Mental health and resilience
Free report: mental health and resilience
Resilience: the ability to achieve positive outcomes despite challenging or threatening circumstances.
Young people growing up in the UK today face multiple barriers to living healthy, happy and successful lives.
Barriers such as a decline in emotional wellbeing and a rise in mental health issues. The growing attainment gap, political and economic uncertainty. A lack of preparedness for the workplace.
Understanding what it means to be resilient and how to strengthen young people’s resources of resilience is key to overcoming some of these challenges.
This report focuses on ways we can help young people build their resilience.
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Report Executive Summary
This report focuses on resilience – the ability to achieve positive outcomes despite challenging or threatening circumstances. Young people growing up in the UK today face multiple barriers to living healthy, happy and successful lives, including declining emotional wellbeing and a rise in mental health issues; a growing attainment gap; political and economic uncertainty; and a lack of preparedness for the workplace.
Understanding what it means to be resilient and how to strengthen young people’s resources of resilience is key to overcoming some of these challenges. In particular, half of diagnosable mental health conditions start before the age of 14 and one in eight young people aged 5 to 19 have at least one mental disorder. The relationship between mental health and resilience is a virtuous one: having good mental health and wellbeing is a contributing factor in resilience, and resilient individuals are more able to successfully navigate mental health problems.
Research into childhood resilience is clear: children and young people who are exposed to stressful life events and adversity stand significantly reduced chances of reaching their full potential as adults. These adversities are considered ‘risk factors’ – circumstances which increase the probability of poor outcomes for young people. They have a huge range of impacts – on a young person’s physical health; social and cognitive development; social determinants of health such as education, employment and income; and mental health and wellbeing.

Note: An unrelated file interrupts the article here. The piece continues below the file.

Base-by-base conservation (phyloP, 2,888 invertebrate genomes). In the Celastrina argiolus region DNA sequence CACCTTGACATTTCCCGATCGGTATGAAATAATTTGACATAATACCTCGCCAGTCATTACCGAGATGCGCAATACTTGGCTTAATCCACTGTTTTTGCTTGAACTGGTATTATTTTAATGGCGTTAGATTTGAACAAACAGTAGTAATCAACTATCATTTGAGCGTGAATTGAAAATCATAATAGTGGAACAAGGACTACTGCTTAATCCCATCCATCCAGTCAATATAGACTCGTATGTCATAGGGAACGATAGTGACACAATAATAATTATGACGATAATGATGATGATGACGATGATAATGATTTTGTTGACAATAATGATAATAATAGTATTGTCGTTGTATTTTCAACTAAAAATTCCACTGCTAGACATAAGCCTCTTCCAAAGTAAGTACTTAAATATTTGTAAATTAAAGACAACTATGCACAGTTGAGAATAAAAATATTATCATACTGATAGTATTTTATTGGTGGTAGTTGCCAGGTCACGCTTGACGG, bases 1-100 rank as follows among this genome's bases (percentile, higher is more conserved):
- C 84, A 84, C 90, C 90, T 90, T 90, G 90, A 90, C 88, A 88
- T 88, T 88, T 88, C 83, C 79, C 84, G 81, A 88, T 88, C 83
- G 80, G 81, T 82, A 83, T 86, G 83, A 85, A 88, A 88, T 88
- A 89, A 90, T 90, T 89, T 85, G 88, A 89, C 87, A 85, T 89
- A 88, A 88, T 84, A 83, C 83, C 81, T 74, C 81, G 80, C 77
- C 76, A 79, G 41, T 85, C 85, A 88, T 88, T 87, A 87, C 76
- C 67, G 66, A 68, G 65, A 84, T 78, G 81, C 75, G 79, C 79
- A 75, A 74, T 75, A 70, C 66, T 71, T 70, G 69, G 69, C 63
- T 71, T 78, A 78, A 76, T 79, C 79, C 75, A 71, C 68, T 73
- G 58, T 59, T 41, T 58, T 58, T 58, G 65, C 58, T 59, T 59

Fortunately, not all young people exposed to risk factors experience poor outcomes. In fact, many children and young people who encounter stress and adversity fair well, and those that succeed in spite of adversity have been identified as being resilient; possessing certain strengths and benefiting from protective factors that help them overcome adverse conditions and thrive. There is a strong evidence base for the existence of key protective factors at the individual, family and community level, and these resources of resilience can reduce the impact of adversity on mental health. Research suggests that some of the most impactful protective factors are self-regulation and emotional adjustment, secure parent-child attachments, and social relations and social support.
As this range of resources indicates, resilience is best optimised when protective factors are strengthened across all three levels. When looking at ways to build young people’s resilience, it is important to think holistically, for example through the Public Health England (PHE) advocated ‘whole school approach’ to wellbeing or implementing overarching workplace practices. In addition, youth transitions, such as starting school, college or employment are key opportunities to help young people practice the skills and attitudes needed to be resilient. Developing psychological robustness through experiences of transitions in earlier years helps to mediate the impact of adversity in later life.
At The Outward Bound Trust, this is our area of expertise. We provide programmes for young people to develop their social and emotional skills at every stage of their education, from the end of primary school through to university and the early stages of employment. The skills that they develop are those that will play a pivotal role in how they successfully navigate transitions through school, and the challenges of adolescence and early adulthood. As the evidence suggests, this can help them to flourish in many different ways throughout their lives.
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We are determined that financial barriers should not be a limitation to young people experiencing Outward Bound. Last year we were able to support 80% of attendees with financial assistance from our bursary fund.
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